The Crumena is a very elegant leather slipcase that is designed specifically for the Galaxy Nexus. Its top-load design makes it different than the normal on-device cases that we normally see, and its leather exterior give it a very sophisticated look.
It's hard to say what exactly Google has up its sleeve here, but it recently filed a trademark application for some new software called Showy that "allows users to use their computer, tablet device, or mobile phone as a remote control to operate video display devices and televisions; and downloadable software which allows users to remotely control the content on internet-connected digital signage."
It's highly probable that this new software will correlate with GoogleTV, as El Goog has reportedly been working on a new remote that incorporates voice controls and cloud services, allowing Android users to control their TV by speaking to it.
The XFINITY TV app for Android saw its first update in many months back in February, which brought many useful features to XFINITY customers. While the update was accepted with open arms by most XFINITY users, one group was still left out in the cold: users with Ice Cream Sandwich-powered devices.
At the time ICS support was said to be "coming soon," which apparently translates into a little over a month in developer speak, as the update finally hit the Play Store just a little while ago.
Hey! Good news! The F.A.A is going to take another look at its stance on "no digital devices during take-off/landing" policy. Sounds pretty promising, right? Not so fast -- this process could take... well, forever. Why is that? Because in order to change the policy, every single device would have to be tested. One at a time. On every plane in existence. No, I'm not kidding.
For example, if the F.A.A wanted to approve Amazon's Kindle for use on planes during taxi, take-off, and landing, then it would have to test every single version of the Kindle (and Fire) on every single plane, on every single airline.
Samsung, a company once known for taking far too long to release updates and source code, has really done a 180 degree turn-around over the last several months. Updates are now coming in a more timely manner, and source code sometimes hits the scene before the device it supports is even released.
Keeping up with its current approach of timeliness, Samsung has now pushed the Ice Cream Sandwich kernel source code for the international version of the Galaxy S II, which just started receiving the update one week ago.
In late February, we reported on a rumored HTC device very similar to the ONE X potentially heading to Sprint called the Jewel. New information about this device has now surfaced thanks to the crew over at S4GRU, but it turns out that it may not be codenamed Jewel after all - internally, it's being called the Jet.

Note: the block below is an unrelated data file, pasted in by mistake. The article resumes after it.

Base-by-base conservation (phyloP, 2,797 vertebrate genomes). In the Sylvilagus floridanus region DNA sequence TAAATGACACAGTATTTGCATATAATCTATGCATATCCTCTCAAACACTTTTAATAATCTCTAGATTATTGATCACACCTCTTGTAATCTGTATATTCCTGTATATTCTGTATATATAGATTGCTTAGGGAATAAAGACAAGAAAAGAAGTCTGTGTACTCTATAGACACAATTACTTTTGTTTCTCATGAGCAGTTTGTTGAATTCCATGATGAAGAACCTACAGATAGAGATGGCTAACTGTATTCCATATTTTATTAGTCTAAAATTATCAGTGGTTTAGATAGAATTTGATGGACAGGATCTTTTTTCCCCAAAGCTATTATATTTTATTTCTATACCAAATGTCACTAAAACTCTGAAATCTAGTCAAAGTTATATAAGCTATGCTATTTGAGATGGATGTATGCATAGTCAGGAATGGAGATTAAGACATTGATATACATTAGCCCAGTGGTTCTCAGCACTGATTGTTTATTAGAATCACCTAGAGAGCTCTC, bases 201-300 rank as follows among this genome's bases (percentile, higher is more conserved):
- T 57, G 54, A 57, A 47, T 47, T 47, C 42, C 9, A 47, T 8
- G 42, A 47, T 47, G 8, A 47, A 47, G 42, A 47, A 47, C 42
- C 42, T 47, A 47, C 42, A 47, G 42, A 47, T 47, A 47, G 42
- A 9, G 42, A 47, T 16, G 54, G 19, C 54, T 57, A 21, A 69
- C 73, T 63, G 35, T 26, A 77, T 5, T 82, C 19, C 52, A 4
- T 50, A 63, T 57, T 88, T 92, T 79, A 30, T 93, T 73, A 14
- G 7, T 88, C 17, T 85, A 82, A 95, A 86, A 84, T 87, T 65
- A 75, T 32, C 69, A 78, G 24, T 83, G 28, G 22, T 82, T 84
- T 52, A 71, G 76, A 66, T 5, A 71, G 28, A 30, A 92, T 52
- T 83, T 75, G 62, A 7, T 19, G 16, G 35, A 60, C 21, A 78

The Jet is said to be identical to the One X in every way, except it's packing CDMA1X/EV-DO/LTE radios instead of the GSM/LTE radios of its AT&T counterpart.
When buying used phones off of eBay, Craigslist, or the like, a primary concern of anyone purchasing CDMA devices (Verizon, Sprint, Boost Mobile, Virgin Mobile, etc.) is the status of the phone's ESN (electronic serial number). If a device's ESN is registered as "banned" on its carrier because it has been listed as stolen or is attached to an unpaid account, then that phone cannot be activated on said carrier. Thus, the phone is either useless or has to be activated on a pre-paid carrier, which is generally not all that desirable and drastically decreases a device's worth.
An update just hit the Verizon Support docs site that details an upcoming OTA for the LG Revolution. Before we get into to the details of this update, (and you get your hopes up); no, it's not Android 4.0. Sorry, Revolution owners.
What it does bring though, is a bit of a curiosity. Listed as the solitary 'New Feature' of the device is the Verizon Remote Diagnostic Tool, a VNC-like application that will allow VZW customer support to remotely view and control the device for troubleshooting purposes, with the user's permission, of course.
Samsung has been holding on somewhat tightly to any details of its highly anticipated upcoming flagship, the Galaxy S III. We've heard a few ridiculous rumors here and there over the past several weeks, but today's "leak" looks to be the most believable thus far - either that, or a masterfully created hoax.
As pointed out in this thread on Reddit, there are many aspects of this leak worth pointing out, beginning with the biggest hints of all: the date in the calendar and location in the weather widget.
Ice Cream Sandwich. It's more than a buzzword in the Android community right now - it's what most users are waiting for in one way or another. Some are waiting on the update to roll out to their device, while others are still waiting to find out if their device will even get the update. For HTC Rezound users, however, the wait ends today - as long as they're willing to flash a leaked firmware, that is.